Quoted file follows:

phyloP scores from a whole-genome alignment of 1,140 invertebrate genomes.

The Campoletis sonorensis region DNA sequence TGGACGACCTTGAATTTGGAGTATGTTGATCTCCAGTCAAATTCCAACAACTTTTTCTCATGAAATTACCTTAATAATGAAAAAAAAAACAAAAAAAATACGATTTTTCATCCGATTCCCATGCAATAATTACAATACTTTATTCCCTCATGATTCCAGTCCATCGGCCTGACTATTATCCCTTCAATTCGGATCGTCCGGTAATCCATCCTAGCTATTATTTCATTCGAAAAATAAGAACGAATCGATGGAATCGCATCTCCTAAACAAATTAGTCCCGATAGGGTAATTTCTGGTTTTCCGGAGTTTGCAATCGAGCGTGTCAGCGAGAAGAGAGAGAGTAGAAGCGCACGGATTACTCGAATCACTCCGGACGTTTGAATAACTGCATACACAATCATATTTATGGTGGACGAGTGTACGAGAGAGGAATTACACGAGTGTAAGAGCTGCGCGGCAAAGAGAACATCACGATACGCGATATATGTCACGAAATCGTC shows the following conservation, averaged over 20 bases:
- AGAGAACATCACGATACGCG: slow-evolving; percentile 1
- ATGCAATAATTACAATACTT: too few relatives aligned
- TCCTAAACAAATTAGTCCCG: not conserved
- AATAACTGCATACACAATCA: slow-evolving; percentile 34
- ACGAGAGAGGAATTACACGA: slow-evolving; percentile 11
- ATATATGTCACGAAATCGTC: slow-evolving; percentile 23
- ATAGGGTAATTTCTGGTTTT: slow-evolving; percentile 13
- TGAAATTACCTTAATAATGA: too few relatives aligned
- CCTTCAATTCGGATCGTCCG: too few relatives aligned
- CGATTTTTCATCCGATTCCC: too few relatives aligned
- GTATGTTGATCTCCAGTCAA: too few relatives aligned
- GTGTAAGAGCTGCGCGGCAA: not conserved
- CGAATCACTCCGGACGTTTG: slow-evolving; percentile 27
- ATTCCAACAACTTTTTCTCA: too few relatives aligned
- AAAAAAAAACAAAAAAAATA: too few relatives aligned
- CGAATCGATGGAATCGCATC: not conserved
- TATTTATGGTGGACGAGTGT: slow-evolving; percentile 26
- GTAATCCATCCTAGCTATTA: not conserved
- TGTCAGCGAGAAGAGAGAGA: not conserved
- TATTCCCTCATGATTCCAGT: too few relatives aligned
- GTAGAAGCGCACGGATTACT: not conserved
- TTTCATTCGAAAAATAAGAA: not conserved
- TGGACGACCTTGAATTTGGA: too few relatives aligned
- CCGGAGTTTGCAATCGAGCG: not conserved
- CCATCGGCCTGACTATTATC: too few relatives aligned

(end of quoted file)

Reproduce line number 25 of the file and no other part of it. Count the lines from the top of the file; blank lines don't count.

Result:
- TGGACGACCTTGAATTTGGA: too few relatives aligned